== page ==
The following editorial first appeared in the Milwaukee Journal Sentinel:
The health care reform bill about to hit the floor of the U.S. Senate promises to cover millions more Americans by subsidizing their purchase of insurance. The bill would force every American to be covered.
This mandate is borne of good intentions: Healthy, young people need to be a part of the insurance pool so that the costs of insuring everyone are spread fairly. But a mandate is only effective if it actually compels people to get coverage. The test is whether subsidies are generous enough and penalties for ducking the mandate tough enough to ensure compliance.
Unfortunately, the bill that emerged this month from the Senate Finance Committee fails on both counts. Estimates by the Congressional Budget Office indicate that at some income levels, buyers on the new insurance exchanges would be expected to lay out 18 percent to 19 percent of their income when both premiums and out-of-pocket expenses are counted. A family of four with an annual income of $54,000, for example, could expect to pay $4,800 a year for a low-cost "silver" plan envisioned by the Senate Finance Committee bill plus another $5,100 for other medically related expenses.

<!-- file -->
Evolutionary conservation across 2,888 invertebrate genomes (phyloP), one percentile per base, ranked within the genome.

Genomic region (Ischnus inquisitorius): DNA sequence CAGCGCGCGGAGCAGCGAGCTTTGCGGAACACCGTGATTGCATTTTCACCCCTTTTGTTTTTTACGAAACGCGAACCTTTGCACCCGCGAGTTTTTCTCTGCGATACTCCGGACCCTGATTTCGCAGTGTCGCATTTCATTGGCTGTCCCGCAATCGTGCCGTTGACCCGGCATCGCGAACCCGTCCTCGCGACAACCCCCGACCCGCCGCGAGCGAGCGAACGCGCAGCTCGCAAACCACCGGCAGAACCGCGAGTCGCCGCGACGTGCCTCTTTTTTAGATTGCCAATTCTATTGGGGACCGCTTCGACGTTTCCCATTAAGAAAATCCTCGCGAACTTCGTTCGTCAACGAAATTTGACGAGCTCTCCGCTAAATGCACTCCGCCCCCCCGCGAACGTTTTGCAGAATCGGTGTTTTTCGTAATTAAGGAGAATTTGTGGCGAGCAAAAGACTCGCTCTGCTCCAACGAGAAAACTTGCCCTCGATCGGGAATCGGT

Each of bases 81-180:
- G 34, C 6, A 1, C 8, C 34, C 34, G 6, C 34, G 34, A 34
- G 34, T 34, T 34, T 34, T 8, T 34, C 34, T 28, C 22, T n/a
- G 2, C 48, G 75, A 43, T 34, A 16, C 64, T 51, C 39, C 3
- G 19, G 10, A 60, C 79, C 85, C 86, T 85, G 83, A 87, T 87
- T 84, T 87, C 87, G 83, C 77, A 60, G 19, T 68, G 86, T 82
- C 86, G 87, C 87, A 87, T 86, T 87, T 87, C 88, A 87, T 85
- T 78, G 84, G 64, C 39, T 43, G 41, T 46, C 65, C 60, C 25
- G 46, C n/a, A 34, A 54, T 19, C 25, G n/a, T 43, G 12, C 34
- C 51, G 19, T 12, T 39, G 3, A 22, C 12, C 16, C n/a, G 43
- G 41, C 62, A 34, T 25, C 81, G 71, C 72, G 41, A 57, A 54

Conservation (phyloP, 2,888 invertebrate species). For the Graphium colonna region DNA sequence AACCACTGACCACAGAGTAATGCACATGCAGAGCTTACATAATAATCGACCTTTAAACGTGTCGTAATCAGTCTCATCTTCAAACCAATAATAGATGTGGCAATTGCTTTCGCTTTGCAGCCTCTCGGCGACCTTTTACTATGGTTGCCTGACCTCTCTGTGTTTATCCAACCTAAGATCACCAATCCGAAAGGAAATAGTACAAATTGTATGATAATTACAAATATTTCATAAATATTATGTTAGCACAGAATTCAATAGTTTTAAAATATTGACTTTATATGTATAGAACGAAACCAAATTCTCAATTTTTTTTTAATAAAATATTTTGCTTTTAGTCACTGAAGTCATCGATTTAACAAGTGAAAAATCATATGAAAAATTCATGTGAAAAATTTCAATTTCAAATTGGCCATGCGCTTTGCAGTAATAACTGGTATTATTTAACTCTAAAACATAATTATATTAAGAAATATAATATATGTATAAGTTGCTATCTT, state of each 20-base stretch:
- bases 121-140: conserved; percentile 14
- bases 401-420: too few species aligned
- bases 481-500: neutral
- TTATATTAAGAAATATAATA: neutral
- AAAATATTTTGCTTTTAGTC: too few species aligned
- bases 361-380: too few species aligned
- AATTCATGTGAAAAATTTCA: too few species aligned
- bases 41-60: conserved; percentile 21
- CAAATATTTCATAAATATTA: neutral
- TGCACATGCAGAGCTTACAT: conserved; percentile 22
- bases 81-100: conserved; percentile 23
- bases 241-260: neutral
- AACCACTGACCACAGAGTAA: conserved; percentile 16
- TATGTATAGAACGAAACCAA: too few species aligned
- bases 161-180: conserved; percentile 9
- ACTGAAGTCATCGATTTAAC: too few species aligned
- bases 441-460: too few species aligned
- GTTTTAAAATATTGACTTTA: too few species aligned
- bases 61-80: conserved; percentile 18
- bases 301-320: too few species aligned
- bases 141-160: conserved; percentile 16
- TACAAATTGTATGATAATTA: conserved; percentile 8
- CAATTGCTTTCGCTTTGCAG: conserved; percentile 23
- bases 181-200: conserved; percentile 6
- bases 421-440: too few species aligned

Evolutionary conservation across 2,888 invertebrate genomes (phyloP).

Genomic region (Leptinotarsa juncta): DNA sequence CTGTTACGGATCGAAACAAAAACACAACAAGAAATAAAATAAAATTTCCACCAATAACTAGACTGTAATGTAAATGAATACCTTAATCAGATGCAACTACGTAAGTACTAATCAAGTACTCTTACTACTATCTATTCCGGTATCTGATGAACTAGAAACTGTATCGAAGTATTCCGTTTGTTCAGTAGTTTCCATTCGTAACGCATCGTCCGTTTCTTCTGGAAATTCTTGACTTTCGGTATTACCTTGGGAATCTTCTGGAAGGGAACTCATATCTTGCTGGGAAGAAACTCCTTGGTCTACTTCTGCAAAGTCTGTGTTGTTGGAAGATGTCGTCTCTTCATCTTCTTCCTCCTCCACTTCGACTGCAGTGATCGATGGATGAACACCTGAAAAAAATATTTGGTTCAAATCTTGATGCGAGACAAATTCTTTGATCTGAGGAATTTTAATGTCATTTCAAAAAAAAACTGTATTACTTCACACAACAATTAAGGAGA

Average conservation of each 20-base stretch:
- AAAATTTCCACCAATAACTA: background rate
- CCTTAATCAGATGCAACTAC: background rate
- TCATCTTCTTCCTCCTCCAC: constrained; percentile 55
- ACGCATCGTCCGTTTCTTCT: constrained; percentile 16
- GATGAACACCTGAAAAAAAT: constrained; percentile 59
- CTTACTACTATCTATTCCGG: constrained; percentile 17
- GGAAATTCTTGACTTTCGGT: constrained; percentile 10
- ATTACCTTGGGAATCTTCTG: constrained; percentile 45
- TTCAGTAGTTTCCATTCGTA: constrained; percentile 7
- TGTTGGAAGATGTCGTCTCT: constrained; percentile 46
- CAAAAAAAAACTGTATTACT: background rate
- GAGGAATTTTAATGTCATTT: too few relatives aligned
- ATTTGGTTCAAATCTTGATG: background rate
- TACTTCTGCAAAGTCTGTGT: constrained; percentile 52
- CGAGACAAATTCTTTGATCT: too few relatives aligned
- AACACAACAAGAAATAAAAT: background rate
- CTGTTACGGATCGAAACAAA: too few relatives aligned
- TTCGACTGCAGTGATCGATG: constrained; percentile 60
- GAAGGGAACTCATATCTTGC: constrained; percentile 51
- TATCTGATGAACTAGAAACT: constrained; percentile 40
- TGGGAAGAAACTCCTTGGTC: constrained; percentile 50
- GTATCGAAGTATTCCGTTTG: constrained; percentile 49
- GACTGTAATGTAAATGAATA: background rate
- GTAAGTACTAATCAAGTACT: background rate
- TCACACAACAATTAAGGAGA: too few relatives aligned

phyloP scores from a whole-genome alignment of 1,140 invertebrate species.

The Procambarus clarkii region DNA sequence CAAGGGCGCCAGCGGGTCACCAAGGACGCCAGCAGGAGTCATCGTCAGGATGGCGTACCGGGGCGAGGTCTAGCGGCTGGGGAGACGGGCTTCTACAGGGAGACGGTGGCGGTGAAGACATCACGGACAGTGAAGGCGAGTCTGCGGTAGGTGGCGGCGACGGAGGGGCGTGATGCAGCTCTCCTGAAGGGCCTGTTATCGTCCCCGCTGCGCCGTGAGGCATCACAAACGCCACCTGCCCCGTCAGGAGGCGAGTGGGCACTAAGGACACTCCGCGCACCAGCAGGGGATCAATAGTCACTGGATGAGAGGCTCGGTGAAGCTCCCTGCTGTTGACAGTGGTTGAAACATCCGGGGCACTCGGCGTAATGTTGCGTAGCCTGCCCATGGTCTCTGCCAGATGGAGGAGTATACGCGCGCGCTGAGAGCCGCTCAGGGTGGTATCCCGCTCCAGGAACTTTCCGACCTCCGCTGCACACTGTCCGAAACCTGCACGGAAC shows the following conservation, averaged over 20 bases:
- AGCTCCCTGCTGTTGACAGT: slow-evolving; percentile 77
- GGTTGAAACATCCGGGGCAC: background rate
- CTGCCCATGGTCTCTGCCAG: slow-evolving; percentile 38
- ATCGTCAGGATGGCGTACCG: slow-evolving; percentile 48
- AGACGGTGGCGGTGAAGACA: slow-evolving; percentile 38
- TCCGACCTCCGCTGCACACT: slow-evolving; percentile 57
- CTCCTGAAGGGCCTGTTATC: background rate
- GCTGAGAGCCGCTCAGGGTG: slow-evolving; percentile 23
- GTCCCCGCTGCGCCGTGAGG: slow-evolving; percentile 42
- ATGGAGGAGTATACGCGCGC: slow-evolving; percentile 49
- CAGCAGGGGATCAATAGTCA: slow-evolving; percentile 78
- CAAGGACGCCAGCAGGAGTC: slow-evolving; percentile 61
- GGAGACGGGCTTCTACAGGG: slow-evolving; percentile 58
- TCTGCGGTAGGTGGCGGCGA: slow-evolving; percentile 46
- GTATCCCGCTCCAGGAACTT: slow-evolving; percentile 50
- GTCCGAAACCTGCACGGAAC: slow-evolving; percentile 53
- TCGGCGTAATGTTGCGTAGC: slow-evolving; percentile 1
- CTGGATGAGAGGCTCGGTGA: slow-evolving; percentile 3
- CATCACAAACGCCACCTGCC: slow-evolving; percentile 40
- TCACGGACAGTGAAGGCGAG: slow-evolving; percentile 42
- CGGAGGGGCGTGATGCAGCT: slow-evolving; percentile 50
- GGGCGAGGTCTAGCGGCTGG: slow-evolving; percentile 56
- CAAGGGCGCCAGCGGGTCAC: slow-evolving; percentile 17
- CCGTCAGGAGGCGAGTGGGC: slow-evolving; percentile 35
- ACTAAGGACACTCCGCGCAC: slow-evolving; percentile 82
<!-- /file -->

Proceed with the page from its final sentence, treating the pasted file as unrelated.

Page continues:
Because of the way the subsidies phase out, if that same family manages to earn an additional $12,000 the next year, the cost on the exchanges would jump $2,800 annually, which could be a disincentive to seek better-paying work.
Feel like skipping coverage? The penalties are light. An excise tax wouldn't kick in until the second year and then would be phased in over four years before reaching a maximum penalty of $750 for each adult in the household.
Seven-hundred fifty dollars isn't nothing, of course, but it isn't a big enough bite to discourage cheating. And when combined with the skimpy subsidies, it's a good bet that many people who don't buy insurance now still won't bother to seek coverage after the bill becomes law.
The full Senate should beef up subsidies for middle-income Americans and strengthen penalties for forgoing insurance. If there is to be a mandate, it needs to be a strong one.